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Last Updated: Tuesday, 27 June 2006, 15:55 GMT 16:55 UK
King's Cross travel woes continue
Commuters at Finsbury Park
King's Cross commuters piled into Finsbury Park station at rush hour
King's Cross remains closed for a second day after a fire at a nearby site, causing disruption for thousands of commuters and residents.

The station and hundreds of homes were evacuated on Monday morning, because gas cylinders which heated up in the fire were threatening to explode.

All overground services are cancelled out of King's Cross, and are not likely to resume until noon on Wednesday.

Hundreds of homes are inside a 200m "exclusion zone" around the site.

We can't commence the 24-hour cooling period that we need to before we can lift the exclusion zone
John Doherty
London Fire Brigade

Commuters piled into Finsbury Park station in north London, during morning rush hour - where First Capital Connect services were running to and from Peterborough.

But there has been huge overcrowding at Finsbury Park as it struggled to take on the extra commuters from King's Cross - which is normally used by 60,000 travellers a day.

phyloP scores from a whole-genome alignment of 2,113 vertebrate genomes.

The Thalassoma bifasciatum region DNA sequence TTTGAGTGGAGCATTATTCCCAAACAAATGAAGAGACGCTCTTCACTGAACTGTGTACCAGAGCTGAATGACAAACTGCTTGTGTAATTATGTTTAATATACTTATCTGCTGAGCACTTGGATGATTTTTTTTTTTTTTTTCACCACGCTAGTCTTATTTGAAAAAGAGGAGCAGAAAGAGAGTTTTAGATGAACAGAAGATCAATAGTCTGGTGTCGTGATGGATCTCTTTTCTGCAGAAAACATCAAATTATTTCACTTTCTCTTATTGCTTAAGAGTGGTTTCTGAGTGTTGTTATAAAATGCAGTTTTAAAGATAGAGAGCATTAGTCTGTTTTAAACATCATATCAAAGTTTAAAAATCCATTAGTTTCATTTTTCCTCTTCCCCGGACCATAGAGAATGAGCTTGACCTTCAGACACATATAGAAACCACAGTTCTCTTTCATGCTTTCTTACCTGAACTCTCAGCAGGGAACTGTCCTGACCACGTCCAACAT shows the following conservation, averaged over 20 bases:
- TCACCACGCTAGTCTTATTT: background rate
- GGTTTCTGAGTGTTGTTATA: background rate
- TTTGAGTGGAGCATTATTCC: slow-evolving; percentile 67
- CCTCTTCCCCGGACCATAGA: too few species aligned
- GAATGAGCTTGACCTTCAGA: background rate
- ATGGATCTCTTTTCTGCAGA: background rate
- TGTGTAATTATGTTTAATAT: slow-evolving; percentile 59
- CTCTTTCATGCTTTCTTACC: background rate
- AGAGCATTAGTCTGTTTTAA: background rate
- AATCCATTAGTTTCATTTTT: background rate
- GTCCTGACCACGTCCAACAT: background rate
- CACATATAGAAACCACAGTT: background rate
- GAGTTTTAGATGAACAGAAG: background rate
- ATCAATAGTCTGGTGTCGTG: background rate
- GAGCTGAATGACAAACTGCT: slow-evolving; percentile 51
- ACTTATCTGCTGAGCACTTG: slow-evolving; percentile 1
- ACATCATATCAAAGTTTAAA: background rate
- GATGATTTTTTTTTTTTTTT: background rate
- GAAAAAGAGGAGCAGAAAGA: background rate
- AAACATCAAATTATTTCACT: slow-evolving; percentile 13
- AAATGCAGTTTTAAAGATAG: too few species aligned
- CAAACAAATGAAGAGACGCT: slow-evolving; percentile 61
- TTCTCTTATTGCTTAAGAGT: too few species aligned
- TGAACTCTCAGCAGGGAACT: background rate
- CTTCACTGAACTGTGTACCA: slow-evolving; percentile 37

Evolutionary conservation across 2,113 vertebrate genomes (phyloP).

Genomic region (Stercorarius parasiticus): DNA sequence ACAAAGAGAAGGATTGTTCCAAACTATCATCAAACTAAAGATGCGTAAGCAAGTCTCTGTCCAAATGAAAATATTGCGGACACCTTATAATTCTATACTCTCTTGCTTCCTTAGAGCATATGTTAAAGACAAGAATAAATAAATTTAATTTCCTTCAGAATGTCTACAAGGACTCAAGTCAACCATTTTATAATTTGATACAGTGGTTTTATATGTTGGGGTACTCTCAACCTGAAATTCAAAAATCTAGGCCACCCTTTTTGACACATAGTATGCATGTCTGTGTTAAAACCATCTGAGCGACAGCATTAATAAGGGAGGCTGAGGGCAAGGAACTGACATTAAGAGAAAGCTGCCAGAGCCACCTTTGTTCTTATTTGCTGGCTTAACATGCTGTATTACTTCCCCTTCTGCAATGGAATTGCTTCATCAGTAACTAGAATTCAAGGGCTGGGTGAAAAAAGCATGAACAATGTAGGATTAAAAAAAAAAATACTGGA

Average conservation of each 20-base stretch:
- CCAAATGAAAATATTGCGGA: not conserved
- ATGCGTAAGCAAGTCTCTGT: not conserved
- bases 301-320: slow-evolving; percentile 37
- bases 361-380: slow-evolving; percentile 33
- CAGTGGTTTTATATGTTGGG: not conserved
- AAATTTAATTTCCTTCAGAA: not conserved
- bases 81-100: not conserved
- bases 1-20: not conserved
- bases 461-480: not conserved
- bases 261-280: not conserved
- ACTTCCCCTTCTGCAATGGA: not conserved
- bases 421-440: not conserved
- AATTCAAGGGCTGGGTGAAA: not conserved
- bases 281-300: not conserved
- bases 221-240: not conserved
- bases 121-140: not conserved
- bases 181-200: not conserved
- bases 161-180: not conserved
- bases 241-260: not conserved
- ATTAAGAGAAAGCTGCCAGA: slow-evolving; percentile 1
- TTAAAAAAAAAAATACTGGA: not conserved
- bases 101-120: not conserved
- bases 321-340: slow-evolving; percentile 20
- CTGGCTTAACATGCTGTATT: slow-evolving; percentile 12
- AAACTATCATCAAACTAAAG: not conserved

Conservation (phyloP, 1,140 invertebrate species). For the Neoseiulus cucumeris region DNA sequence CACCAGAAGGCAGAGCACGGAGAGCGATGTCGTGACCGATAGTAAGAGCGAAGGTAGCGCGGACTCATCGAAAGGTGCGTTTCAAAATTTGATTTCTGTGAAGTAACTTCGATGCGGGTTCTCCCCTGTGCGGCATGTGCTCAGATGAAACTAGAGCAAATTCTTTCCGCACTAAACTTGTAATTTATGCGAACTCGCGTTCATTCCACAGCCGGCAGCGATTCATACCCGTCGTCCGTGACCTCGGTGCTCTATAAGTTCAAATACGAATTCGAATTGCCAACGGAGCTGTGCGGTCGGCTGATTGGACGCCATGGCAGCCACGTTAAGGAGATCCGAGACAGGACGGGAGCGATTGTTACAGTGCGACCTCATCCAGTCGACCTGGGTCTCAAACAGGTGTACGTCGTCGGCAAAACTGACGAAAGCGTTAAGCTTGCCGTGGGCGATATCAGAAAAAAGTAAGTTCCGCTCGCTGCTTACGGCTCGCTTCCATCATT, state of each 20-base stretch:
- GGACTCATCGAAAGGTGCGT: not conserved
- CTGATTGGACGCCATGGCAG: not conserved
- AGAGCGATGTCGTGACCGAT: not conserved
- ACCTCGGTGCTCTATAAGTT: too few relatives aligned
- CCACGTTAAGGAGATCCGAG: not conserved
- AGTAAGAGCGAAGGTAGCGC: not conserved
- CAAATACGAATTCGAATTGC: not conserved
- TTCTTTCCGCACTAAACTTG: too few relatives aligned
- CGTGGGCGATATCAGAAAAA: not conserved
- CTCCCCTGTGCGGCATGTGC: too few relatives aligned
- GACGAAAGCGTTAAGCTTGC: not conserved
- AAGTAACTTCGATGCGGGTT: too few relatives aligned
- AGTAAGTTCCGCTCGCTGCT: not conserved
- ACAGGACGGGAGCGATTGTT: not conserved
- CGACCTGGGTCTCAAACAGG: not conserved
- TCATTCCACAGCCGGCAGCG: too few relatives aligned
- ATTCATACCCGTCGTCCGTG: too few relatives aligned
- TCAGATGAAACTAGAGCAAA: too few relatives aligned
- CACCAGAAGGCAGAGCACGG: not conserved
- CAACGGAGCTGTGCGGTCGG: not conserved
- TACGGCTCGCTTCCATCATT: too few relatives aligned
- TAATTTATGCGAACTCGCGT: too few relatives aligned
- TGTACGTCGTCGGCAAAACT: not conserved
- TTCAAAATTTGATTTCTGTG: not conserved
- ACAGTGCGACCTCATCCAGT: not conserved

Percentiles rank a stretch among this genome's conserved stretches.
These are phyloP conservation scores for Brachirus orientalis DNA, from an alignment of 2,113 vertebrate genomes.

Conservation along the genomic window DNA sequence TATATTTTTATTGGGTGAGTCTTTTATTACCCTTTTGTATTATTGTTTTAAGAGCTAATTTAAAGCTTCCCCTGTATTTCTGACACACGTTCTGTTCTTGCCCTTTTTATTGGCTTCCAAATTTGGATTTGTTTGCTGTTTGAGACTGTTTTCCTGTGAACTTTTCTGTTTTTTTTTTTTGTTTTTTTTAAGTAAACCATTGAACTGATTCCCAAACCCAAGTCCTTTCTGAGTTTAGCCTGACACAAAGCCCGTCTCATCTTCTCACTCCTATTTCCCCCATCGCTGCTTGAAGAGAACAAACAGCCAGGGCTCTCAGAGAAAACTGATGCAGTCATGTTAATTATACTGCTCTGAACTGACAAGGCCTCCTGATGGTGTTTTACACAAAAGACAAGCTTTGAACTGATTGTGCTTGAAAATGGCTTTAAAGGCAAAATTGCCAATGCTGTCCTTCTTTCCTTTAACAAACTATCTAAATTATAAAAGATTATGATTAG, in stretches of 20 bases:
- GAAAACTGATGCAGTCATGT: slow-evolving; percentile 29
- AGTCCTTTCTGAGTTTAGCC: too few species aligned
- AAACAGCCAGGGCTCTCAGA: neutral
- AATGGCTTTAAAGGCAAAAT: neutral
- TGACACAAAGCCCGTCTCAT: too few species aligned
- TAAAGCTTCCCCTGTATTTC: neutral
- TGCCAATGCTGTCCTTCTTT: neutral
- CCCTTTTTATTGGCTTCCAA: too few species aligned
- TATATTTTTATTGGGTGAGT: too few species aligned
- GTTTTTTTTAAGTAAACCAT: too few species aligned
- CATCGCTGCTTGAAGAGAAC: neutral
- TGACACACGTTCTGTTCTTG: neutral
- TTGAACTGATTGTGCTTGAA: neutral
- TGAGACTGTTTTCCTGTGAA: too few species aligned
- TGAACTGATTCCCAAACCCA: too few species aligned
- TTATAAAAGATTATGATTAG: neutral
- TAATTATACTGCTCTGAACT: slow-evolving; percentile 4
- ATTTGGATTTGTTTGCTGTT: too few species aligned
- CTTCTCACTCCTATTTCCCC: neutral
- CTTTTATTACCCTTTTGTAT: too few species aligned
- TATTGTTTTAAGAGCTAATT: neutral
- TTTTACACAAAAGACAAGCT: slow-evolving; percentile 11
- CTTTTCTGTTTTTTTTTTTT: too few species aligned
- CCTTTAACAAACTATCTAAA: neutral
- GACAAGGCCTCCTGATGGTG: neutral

Some criticised the decision to keep the station shut, when it is 100m away from the gas cylinders.

But fire fighters said they had no option, if the cylinders exploded, shrapnel could reach the station.

Resident sleeps in the pub
About 20 displaced residents spent the night in a pub

Network Rail also said there were concerns that an explosion might knock over huge tower cranes onto its signalling centre.

John Doherty, of the London Fire Brigade, told BBC London: "We have been using the thermal imaging cameras equipped to the police helicopter to determine how hot the cylinders are that were involved in the fire yesterday.

"They are still showing signs of heat so we can't commence the 24-hour cooling period that we need to before we can lift the exclusion zone."

Network Rail said it was "constantly monitoring" the situation with the fire brigade, to determine when it would be safe to reopen the station.

(We slept on) the other side of the pool table, just on the floor
Bev Scriven
King's Cross resident

Problems during Tuesday's rush hour were made worse when London Underground's Central Line was suspended due to a signalling problem.

About 1,000 residents may not be allowed back home until Wednesday, of whom about 20 stayed in makeshift beds at a pub on Monday night.

"(We slept on) the other side of the pool table, just on the floor - but we had a blow-up airbed so it was fine," said one resident, Bev Scriven.

"We made a little camp and just slept there - it wasn't too bad."

On Tuesday, passengers travelling between Peterborough and London used First Capital Connect trains between Peterborough and Finsbury Park station.

There were two GNER trains per hour in each direction between Peterborough, Doncaster and the north.

A GNER shuttle service operated between Leeds, Wakefield and Doncaster.



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